PS. because of the copyright, most of the videos i can't upload here. 
i suggest you better search his name and you will find some good videos of him.

20130801

Sarah Pickering


is a London-based photographer






" Pickering’s Explosion photographs are shot at sites where fake bombs are deployed for military personnel interested in buying pyrotechnics. Manufactured by some of the same companies that make explosives for action/adventure and war films, the bombs are built for use in military training exercises. 


Pickering captures the explosions as they are detonated in demonstrations, isolated in a benign landscape void of people and infrastructure. Made to imitate artillery, napalm, and land mines, these explosions are controlled, and like toys or fireworks, are much smaller in scale than their real-world counterparts.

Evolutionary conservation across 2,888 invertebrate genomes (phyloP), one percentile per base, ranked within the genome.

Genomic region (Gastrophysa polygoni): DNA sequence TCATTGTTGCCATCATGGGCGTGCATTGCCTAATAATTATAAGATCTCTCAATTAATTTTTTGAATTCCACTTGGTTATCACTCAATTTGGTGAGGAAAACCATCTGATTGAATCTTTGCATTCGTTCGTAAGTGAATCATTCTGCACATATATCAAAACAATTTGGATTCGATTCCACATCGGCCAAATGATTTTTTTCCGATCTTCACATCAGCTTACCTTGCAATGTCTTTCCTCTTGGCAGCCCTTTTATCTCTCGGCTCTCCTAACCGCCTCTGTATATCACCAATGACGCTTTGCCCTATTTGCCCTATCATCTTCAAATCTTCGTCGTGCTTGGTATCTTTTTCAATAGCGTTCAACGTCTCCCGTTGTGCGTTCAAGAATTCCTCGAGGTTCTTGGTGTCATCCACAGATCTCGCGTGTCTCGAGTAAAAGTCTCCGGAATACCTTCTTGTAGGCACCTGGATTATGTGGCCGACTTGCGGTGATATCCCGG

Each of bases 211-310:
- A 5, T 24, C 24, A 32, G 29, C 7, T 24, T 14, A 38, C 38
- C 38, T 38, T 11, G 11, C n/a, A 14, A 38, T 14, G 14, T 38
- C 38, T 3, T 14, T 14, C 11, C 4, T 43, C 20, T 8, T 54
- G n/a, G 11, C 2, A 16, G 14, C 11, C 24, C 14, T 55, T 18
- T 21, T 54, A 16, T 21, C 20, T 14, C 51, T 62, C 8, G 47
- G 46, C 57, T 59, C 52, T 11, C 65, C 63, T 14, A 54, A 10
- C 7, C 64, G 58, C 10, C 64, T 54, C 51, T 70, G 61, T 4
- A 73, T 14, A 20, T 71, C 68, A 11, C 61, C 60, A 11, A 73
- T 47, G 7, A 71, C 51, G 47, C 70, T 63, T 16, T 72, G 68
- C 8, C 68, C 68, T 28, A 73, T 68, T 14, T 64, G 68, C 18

The pictures Pickering makes of them are alluring. The clouds of smoke, all in different shapes and colors, hover a few feet above the ground as if a magic trick has just occurred, capturing a fleeting moment that is mysterious and beautiful, and odd in its lack of context."


" I'm interested of course in the visual seduction of explosions, but also intrigued by the more disturbing aspect of the potential violence and our relationship to it. "

" The explosion as a metaphor is a very powerful one. It represents an extreme state and conjures some visually rich imagery in our language, fusing fear, power, pleasure and the unknown. In a way the photographs I've made show the inadequacy of an explosion when packaged as a 'product' or captured as an image. "